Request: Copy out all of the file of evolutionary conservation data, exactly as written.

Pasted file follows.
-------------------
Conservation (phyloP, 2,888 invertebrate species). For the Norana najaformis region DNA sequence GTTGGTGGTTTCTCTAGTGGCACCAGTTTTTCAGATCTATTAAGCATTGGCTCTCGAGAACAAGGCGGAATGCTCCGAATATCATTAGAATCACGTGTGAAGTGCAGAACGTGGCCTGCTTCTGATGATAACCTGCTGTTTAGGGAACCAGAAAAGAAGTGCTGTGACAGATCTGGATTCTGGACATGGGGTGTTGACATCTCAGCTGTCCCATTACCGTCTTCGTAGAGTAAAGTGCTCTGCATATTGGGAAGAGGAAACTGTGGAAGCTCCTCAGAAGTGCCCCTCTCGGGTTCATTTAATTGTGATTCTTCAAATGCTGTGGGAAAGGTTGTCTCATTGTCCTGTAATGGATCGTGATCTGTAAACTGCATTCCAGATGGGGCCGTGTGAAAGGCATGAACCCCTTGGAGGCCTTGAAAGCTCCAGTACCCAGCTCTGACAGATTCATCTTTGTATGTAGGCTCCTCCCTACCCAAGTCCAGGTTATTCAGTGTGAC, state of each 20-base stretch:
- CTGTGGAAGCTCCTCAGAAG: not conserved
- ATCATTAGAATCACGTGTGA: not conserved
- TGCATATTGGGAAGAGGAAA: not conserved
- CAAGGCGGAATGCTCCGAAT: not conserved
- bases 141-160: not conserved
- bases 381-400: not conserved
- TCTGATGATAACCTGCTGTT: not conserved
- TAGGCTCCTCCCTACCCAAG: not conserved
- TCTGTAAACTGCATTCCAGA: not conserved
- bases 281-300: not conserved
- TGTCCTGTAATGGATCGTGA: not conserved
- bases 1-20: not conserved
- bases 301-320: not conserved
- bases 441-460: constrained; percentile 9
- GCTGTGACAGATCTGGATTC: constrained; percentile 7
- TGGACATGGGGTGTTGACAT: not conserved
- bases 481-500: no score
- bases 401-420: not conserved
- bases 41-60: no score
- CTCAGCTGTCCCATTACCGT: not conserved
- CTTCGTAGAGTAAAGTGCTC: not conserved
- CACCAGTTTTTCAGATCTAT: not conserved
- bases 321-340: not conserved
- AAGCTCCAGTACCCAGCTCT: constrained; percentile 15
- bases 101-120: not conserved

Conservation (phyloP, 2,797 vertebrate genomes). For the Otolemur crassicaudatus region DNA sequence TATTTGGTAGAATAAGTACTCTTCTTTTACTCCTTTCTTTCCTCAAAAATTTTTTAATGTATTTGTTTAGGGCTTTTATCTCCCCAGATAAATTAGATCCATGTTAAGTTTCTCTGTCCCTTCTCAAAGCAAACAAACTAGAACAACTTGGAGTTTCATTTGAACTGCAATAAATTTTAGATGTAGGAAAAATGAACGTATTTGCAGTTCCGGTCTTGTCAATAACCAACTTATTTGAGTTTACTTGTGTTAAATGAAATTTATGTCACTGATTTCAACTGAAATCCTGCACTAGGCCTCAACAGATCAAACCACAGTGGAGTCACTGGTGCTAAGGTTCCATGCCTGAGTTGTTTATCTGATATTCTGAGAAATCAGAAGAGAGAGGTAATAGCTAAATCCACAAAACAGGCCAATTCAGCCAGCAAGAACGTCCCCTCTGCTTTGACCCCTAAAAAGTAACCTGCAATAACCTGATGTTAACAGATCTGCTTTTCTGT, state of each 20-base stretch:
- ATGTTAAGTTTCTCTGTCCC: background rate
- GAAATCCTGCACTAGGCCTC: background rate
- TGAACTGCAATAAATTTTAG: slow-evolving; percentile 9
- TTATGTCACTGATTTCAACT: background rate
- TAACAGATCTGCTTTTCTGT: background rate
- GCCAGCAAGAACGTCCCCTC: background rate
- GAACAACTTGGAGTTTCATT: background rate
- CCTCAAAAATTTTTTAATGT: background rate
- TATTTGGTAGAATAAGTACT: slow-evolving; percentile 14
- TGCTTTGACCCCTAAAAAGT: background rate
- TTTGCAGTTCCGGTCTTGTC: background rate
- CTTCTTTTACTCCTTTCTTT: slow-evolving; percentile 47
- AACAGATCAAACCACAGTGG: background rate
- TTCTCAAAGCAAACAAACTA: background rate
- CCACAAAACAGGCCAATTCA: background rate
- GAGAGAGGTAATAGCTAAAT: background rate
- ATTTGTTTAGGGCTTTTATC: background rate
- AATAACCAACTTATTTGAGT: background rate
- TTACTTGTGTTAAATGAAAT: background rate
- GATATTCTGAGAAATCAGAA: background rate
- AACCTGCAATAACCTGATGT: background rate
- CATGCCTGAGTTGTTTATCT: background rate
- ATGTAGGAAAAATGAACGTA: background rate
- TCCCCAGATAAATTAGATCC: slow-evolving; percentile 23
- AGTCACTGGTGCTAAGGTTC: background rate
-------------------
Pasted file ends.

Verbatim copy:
Conservation (phyloP, 2,888 invertebrate species). For the Norana najaformis region DNA sequence GTTGGTGGTTTCTCTAGTGGCACCAGTTTTTCAGATCTATTAAGCATTGGCTCTCGAGAACAAGGCGGAATGCTCCGAATATCATTAGAATCACGTGTGAAGTGCAGAACGTGGCCTGCTTCTGATGATAACCTGCTGTTTAGGGAACCAGAAAAGAAGTGCTGTGACAGATCTGGATTCTGGACATGGGGTGTTGACATCTCAGCTGTCCCATTACCGTCTTCGTAGAGTAAAGTGCTCTGCATATTGGGAAGAGGAAACTGTGGAAGCTCCTCAGAAGTGCCCCTCTCGGGTTCATTTAATTGTGATTCTTCAAATGCTGTGGGAAAGGTTGTCTCATTGTCCTGTAATGGATCGTGATCTGTAAACTGCATTCCAGATGGGGCCGTGTGAAAGGCATGAACCCCTTGGAGGCCTTGAAAGCTCCAGTACCCAGCTCTGACAGATTCATCTTTGTATGTAGGCTCCTCCCTACCCAAGTCCAGGTTATTCAGTGTGAC, state of each 20-base stretch:
- CTGTGGAAGCTCCTCAGAAG: not conserved
- ATCATTAGAATCACGTGTGA: not conserved
- TGCATATTGGGAAGAGGAAA: not conserved
- CAAGGCGGAATGCTCCGAAT: not conserved
- bases 141-160: not conserved
- bases 381-400: not conserved
- TCTGATGATAACCTGCTGTT: not conserved
- TAGGCTCCTCCCTACCCAAG: not conserved
- TCTGTAAACTGCATTCCAGA: not conserved
- bases 281-300: not conserved
- TGTCCTGTAATGGATCGTGA: not conserved
- bases 1-20: not conserved
- bases 301-320: not conserved
- bases 441-460: constrained; percentile 9
- GCTGTGACAGATCTGGATTC: constrained; percentile 7
- TGGACATGGGGTGTTGACAT: not conserved
- bases 481-500: no score
- bases 401-420: not conserved
- bases 41-60: no score
- CTCAGCTGTCCCATTACCGT: not conserved
- CTTCGTAGAGTAAAGTGCTC: not conserved
- CACCAGTTTTTCAGATCTAT: not conserved
- bases 321-340: not conserved
- AAGCTCCAGTACCCAGCTCT: constrained; percentile 15
- bases 101-120: not conserved

Conservation (phyloP, 2,797 vertebrate genomes). For the Otolemur crassicaudatus region DNA sequence TATTTGGTAGAATAAGTACTCTTCTTTTACTCCTTTCTTTCCTCAAAAATTTTTTAATGTATTTGTTTAGGGCTTTTATCTCCCCAGATAAATTAGATCCATGTTAAGTTTCTCTGTCCCTTCTCAAAGCAAACAAACTAGAACAACTTGGAGTTTCATTTGAACTGCAATAAATTTTAGATGTAGGAAAAATGAACGTATTTGCAGTTCCGGTCTTGTCAATAACCAACTTATTTGAGTTTACTTGTGTTAAATGAAATTTATGTCACTGATTTCAACTGAAATCCTGCACTAGGCCTCAACAGATCAAACCACAGTGGAGTCACTGGTGCTAAGGTTCCATGCCTGAGTTGTTTATCTGATATTCTGAGAAATCAGAAGAGAGAGGTAATAGCTAAATCCACAAAACAGGCCAATTCAGCCAGCAAGAACGTCCCCTCTGCTTTGACCCCTAAAAAGTAACCTGCAATAACCTGATGTTAACAGATCTGCTTTTCTGT, state of each 20-base stretch:
- ATGTTAAGTTTCTCTGTCCC: background rate
- GAAATCCTGCACTAGGCCTC: background rate
- TGAACTGCAATAAATTTTAG: slow-evolving; percentile 9
- TTATGTCACTGATTTCAACT: background rate
- TAACAGATCTGCTTTTCTGT: background rate
- GCCAGCAAGAACGTCCCCTC: background rate
- GAACAACTTGGAGTTTCATT: background rate
- CCTCAAAAATTTTTTAATGT: background rate
- TATTTGGTAGAATAAGTACT: slow-evolving; percentile 14
- TGCTTTGACCCCTAAAAAGT: background rate
- TTTGCAGTTCCGGTCTTGTC: background rate
- CTTCTTTTACTCCTTTCTTT: slow-evolving; percentile 47
- AACAGATCAAACCACAGTGG: background rate
- TTCTCAAAGCAAACAAACTA: background rate
- CCACAAAACAGGCCAATTCA: background rate
- GAGAGAGGTAATAGCTAAAT: background rate
- ATTTGTTTAGGGCTTTTATC: background rate
- AATAACCAACTTATTTGAGT: background rate
- TTACTTGTGTTAAATGAAAT: background rate
- GATATTCTGAGAAATCAGAA: background rate
- AACCTGCAATAACCTGATGT: background rate
- CATGCCTGAGTTGTTTATCT: background rate
- ATGTAGGAAAAATGAACGTA: background rate
- TCCCCAGATAAATTAGATCC: slow-evolving; percentile 23
- AGTCACTGGTGCTAAGGTTC: background rate